"The Pathologist to the Rescue" by R. Austin Freeman: In this story Dr. Thorndyke does not have the use of DNA to catch a murderer. But he is able to examine a blood sample left at the scene of the crime and he uses knowledge of of a particular disease to help reach the correct conclusion and prove a man innocent. 

"The Blue Sequin" by R. Austin Freeman:  Thorndyke is called in when a beautiful young woman is found dead in a railway carriage. She has an odd combination of head injuries--including scratches to the face and a penetrating wound which was inflicted with great force with a sharp, round object. The police immediately suspect and arrest her former lover who had traveled by the same train and with whom she was seen quarreling. His brother believes fervently in his innocence and seeks Thorndyke's help in finding another solution. The solution is, quite honestly, fairly outrageous, but Freeman manages to make it believable within the story's framework and it answers all the questions quite nicely.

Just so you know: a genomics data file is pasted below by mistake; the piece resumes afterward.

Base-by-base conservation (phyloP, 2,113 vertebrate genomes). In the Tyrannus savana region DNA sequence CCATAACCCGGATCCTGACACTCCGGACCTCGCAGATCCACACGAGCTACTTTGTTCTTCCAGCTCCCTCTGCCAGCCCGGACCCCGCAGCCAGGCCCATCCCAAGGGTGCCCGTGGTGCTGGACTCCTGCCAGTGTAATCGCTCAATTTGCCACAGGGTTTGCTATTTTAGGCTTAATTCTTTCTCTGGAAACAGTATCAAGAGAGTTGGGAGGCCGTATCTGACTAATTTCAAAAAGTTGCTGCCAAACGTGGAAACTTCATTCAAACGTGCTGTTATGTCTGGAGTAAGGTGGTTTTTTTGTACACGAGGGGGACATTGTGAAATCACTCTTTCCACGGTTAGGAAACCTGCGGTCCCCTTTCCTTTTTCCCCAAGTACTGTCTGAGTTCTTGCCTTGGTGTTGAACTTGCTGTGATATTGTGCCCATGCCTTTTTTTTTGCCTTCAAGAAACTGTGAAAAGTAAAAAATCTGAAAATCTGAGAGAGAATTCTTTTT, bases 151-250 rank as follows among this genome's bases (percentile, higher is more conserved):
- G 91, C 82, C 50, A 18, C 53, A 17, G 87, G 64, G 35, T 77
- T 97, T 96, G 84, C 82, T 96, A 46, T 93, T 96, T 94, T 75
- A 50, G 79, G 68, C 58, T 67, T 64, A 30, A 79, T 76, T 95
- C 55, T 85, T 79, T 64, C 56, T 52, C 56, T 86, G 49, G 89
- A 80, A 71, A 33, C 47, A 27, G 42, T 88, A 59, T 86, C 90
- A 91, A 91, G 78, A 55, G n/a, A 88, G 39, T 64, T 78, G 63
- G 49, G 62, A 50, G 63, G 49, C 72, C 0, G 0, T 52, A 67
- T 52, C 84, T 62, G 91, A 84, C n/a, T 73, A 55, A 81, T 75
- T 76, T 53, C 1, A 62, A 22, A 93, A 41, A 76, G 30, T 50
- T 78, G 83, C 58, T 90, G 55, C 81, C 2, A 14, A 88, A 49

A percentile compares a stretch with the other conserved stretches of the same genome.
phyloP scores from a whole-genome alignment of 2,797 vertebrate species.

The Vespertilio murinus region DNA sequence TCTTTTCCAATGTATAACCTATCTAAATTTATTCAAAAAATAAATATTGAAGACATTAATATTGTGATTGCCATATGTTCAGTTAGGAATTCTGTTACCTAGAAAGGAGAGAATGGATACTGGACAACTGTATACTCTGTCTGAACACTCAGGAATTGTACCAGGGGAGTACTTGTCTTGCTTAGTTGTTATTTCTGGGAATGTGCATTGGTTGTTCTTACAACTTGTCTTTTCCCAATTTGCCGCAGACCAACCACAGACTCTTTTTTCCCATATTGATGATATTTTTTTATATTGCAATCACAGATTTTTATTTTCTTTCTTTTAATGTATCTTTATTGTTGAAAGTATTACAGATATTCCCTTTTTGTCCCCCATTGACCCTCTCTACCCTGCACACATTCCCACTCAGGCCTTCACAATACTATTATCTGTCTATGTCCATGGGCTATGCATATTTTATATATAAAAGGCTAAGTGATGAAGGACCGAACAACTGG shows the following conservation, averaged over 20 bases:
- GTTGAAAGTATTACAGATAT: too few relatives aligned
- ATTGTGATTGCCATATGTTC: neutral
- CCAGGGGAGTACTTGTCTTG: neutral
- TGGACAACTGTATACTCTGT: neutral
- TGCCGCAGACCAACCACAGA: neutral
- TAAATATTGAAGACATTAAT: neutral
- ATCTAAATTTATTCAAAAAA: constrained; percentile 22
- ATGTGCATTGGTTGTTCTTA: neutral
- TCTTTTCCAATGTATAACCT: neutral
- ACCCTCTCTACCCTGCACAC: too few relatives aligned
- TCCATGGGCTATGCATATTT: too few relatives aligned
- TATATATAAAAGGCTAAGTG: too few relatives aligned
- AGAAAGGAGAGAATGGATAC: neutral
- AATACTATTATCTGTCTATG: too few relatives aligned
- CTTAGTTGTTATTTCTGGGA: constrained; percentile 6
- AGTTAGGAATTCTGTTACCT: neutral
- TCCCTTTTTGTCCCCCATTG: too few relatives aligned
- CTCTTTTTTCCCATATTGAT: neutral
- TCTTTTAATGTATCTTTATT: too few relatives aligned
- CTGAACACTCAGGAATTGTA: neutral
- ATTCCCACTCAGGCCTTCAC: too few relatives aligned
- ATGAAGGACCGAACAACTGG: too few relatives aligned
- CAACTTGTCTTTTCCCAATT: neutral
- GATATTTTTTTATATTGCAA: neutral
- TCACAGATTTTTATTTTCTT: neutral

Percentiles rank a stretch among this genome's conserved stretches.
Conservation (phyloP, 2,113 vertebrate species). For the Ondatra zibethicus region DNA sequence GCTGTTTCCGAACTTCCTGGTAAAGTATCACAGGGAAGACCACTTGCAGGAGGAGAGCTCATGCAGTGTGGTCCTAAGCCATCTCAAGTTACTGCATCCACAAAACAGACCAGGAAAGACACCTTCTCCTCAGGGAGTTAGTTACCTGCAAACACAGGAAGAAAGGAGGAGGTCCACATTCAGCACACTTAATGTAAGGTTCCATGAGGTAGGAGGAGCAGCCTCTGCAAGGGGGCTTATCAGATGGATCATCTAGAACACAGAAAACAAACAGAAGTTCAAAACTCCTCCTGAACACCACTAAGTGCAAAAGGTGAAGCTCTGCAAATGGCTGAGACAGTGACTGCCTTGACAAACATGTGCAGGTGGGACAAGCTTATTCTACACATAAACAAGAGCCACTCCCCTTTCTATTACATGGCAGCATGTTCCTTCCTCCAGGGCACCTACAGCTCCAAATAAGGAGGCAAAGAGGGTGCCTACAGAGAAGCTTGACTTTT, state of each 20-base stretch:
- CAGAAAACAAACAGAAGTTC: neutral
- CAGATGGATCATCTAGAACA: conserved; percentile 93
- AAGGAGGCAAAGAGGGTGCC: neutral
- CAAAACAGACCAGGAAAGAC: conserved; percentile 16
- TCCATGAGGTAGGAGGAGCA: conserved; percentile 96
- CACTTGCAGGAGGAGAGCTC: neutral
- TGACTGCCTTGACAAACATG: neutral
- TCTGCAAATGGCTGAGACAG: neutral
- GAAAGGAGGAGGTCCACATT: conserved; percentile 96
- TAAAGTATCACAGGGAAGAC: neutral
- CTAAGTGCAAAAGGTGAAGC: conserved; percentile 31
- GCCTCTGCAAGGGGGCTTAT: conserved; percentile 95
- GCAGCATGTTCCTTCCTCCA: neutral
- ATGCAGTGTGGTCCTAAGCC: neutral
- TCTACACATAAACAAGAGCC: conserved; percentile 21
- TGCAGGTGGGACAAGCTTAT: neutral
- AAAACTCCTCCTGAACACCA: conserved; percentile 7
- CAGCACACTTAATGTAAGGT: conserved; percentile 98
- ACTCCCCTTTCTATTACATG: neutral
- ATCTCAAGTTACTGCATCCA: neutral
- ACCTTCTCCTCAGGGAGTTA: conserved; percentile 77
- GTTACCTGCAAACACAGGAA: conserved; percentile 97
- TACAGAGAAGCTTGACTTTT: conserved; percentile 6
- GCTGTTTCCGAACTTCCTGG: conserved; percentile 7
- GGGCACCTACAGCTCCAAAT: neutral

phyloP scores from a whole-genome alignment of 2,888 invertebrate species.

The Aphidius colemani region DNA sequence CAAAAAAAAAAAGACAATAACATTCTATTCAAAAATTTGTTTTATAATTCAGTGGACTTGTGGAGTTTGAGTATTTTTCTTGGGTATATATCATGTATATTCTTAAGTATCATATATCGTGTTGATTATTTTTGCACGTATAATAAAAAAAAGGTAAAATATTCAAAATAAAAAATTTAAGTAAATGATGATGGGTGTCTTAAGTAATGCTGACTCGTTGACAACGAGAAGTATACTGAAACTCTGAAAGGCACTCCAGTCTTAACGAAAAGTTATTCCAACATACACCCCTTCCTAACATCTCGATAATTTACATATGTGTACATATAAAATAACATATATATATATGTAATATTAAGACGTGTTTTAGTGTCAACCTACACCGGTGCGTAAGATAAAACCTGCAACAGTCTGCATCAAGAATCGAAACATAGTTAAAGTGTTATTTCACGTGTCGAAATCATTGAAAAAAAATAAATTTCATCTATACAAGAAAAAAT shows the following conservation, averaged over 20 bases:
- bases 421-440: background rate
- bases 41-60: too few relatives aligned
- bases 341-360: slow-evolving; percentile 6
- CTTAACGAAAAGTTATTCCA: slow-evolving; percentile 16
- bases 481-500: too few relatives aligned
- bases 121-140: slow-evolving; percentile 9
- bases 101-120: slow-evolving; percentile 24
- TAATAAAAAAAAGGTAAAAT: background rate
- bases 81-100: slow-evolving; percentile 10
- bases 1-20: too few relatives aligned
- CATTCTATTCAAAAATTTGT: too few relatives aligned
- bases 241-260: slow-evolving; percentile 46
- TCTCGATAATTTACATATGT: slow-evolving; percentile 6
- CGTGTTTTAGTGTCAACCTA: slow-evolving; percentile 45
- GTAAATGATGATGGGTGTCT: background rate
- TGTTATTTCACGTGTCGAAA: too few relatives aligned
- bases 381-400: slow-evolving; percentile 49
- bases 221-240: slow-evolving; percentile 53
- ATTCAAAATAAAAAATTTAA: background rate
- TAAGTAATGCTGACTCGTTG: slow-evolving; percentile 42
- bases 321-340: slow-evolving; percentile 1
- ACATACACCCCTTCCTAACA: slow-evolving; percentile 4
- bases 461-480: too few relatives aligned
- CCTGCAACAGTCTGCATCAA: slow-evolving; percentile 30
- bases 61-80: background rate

"The House Divided" by Thomas W. Hanshew: Monsieur Cleek--or as he refers to himself, "Cleek of Scotland Yard, Cleek of the Forty Faces, if you want complete details"--rushes off to Devonshire to see what is troubling the lovely Ailsa Lorne. The trouble belongs to the fiancĂ© of Miss Lorne's dearest friend. Lieutenant Bridewell's father, a retired sea captain, has been stricken by a mysterious wasting disease that is slowly eating away at his right arm. A famous doctor has taken up the case, but Captain Bridewell just gets worse and worse. The Lieutenant fears that his father's life is in danger and suspects foul play. It can't be poison because the Lieutenant has a portion of everything served to the older man. The young lieutenant begs Cleek to get to the bottom of the mystery and save his father. It doesn't take the famous detective long to discover the source of the "disease" and to pinpoint the guilty party.